February 5, 2020; Gizmodo
Environmental justice nonprofit Green 2.0 released on Wednesday its third annual report card on how environmental nonprofits and foundations are doing when it comes to hiring and promoting people of color and women.
The lead author for the report is Dr. Stefanie Johnson, a business professor at the University of Colorado, Boulder. For the report, Green 2.0 has also partnered with Candid, which has encouraged voluntary reporting by nonprofits of their board and staff diversity data. The data are self-reported. Some nonprofits report only partial data, and some do not report their board and staff data at all. That said, 36 of the 40 largest environmental organizations did provide at least some data.
Based on this data, Green 2.0 observes that:
Sign up for our free newsletters
Subscribe to NPQ's newsletters to have our top stories delivered directly to your inbox.
On average, each of the organizations added 11 people of color to their staff between 2017 and 2019. Among senior staff, organizations added two people of color to their senior staff between 2017 and 2019, but there was no change in the number of women on senior staff. The percent of women and people of color on boards increased as well with organizations adding, on average, one person of color and one woman to their board between 2017 and 2019.
“This is the beginning of progress,” notes Whitney Tome, executive director of Green 2.0. “It is critically important that all these NGOs and foundations are more in tune with the demographics of the United States.”
Helpfully, the report includes data from individual organizations, which gives a sense of the range. Here we reproduce 2019 numbers for what we see as two key categories—board and senior staff—for 31 organizations (five more organizations only reported partial numbers, so are not listed here)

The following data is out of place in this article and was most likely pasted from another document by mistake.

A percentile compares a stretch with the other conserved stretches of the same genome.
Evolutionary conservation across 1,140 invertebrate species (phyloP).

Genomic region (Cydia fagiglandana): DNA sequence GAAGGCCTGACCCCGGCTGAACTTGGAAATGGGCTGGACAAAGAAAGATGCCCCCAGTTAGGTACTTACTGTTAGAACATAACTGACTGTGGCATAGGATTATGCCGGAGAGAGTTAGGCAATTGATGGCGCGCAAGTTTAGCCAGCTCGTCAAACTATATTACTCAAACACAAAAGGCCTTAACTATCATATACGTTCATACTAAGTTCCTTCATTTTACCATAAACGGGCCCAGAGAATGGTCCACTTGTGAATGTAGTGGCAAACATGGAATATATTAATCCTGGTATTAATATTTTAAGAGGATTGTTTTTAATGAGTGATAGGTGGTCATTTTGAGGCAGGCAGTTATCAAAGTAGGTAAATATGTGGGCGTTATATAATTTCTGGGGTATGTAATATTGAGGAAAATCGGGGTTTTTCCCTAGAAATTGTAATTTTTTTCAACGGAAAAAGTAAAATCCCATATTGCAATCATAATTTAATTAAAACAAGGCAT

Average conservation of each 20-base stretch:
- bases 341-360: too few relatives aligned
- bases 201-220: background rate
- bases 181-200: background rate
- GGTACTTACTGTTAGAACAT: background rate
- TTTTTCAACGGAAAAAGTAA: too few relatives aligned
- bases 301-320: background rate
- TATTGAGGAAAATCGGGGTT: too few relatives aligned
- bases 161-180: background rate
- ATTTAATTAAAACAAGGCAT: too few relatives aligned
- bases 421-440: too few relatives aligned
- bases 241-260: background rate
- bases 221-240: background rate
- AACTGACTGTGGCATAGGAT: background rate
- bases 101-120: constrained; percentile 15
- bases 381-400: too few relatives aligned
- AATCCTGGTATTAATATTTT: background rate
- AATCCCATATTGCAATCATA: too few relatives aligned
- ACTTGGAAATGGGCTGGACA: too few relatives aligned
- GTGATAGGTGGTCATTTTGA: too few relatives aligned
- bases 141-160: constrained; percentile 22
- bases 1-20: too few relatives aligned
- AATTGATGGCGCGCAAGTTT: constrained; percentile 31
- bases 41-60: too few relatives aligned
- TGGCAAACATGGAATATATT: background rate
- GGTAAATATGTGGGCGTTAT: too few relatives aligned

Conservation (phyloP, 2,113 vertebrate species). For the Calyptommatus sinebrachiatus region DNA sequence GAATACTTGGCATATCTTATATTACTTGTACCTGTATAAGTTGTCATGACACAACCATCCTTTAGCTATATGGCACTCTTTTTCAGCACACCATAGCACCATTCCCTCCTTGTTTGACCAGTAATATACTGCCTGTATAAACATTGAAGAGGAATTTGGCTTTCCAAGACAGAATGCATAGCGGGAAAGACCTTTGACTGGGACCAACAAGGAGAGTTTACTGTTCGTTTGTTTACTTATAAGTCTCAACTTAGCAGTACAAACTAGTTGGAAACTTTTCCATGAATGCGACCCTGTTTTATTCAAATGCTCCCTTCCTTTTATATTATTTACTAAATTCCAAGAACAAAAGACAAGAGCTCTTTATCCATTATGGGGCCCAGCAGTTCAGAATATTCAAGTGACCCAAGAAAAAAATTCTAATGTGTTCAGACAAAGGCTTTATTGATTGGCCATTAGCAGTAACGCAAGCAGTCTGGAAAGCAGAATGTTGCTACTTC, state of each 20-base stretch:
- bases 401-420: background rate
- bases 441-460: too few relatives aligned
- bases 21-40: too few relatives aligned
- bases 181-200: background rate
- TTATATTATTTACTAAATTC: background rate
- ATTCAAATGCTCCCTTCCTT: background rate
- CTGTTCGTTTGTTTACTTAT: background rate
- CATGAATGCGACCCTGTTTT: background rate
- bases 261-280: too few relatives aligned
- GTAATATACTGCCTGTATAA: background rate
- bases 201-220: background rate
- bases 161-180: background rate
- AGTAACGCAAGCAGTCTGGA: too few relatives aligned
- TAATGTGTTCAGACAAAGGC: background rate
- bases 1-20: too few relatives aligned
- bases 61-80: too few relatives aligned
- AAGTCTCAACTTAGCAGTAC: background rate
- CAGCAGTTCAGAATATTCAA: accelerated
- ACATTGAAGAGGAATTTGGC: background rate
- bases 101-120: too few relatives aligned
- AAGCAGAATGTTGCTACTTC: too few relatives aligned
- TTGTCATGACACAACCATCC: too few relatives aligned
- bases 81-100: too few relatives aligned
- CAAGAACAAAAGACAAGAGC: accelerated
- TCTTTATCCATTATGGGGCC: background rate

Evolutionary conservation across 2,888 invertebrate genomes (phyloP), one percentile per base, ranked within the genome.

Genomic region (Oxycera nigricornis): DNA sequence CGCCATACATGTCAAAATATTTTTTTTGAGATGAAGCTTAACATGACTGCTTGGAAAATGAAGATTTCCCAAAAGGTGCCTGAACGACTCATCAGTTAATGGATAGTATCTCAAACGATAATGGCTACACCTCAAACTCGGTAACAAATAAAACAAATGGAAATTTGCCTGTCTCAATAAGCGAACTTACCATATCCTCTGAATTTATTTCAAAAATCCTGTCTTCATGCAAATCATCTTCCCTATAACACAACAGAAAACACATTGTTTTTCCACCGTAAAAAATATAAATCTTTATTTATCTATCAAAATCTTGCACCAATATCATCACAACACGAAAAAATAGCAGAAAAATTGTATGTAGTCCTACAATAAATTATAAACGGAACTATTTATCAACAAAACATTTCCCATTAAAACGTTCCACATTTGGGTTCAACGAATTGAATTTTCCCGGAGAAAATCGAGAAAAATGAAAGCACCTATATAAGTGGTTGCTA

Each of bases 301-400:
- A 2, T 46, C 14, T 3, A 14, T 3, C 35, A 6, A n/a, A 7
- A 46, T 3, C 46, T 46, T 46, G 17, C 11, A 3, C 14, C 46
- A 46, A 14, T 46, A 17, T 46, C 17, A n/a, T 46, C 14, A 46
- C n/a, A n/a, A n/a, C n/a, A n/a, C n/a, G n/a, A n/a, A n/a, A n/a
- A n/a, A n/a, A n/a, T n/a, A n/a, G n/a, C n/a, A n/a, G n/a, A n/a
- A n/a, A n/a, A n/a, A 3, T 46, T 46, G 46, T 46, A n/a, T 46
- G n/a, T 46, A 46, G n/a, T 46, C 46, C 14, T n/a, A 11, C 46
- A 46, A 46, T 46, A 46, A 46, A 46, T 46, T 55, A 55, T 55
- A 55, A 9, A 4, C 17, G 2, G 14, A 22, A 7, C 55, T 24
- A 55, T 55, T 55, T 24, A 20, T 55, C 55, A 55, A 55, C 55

|Blue Green Alliance||12.5%||16.7%|
|Center for International Environmental Law||44.4%||33.3%|
|Center of Biological Diversity||20%||7.6%|
|Clean Water Action||16.7%||0%|
|Defenders of Wildlife||7.1%||21.4%|
|Environmental Defense Fund||12.8%||15%|
|Friends of the Earth||29.4%||20%|
|Green for All||66.7%||50%|
|League of Conservation Voters||21.4%||18.2%|
|National Audubon Society||26.5%||14.3%|
|National Fish and Wildlife Foundation||56%||58.3%|
|National Parks Conservation Association||42.9%||22.2%|
|Population Action International||38.5%||40%|
|Rainforest Action Network||25%||30%|
|Resources Legacy Fund||18.2%||25%|
|The Nature Conservancy||27.3%||13.7%|
|Trust for Public Land||4.8%||20.5%|
|World Resources Institute||29.6%||32.4%|
|Union of Concerned Scientists||16.7%||9.1%|
|US Climate Action Network||25%||100%|
|World Wildlife Fund||17.4%||17.6%|
A couple notes of caution are in order. Dorceta Taylor, a professor at the University of Michigan and author of the first Green 2.0 report in 2014, tells Yessenia Funes of Gizmodo that the numbers are lower for people of color at small and midsized environmental organizations, so the presence of people of color at the senior staff and board level of environmental organizations overall may still trail already dismal overall nonprofit sector numbers.Still, these medians are somewhat better than the numbers reporting by BoardSource for the sector as a whole. BoardSource reports on CEOs, not senior staff, but found that only 10 percent of CEOs were people of color in 2017; as for board membership, BoardSource found that only 16 percent of nonprofit board members surveyed were people of color.In terms of median numbers, for the above 31 organizations, the median board percentage of people of color was 21.4 percent. The median senior staff percentage was 18.2 percent. At present, the percentage of people of color in the US population is 39.6 percent. Clearly, a large representation gap persists.
Another caution is that the gains in diversity at the larger organizations are recent and not yet institutionalized. Tome tells Funes that she is “cautiously optimistic” but points out that whether the commitment to inclusion is long-term has yet to be tested. “That’s one thing to make very, very clear: There is still a lot of work to be done.”—Steve Dubb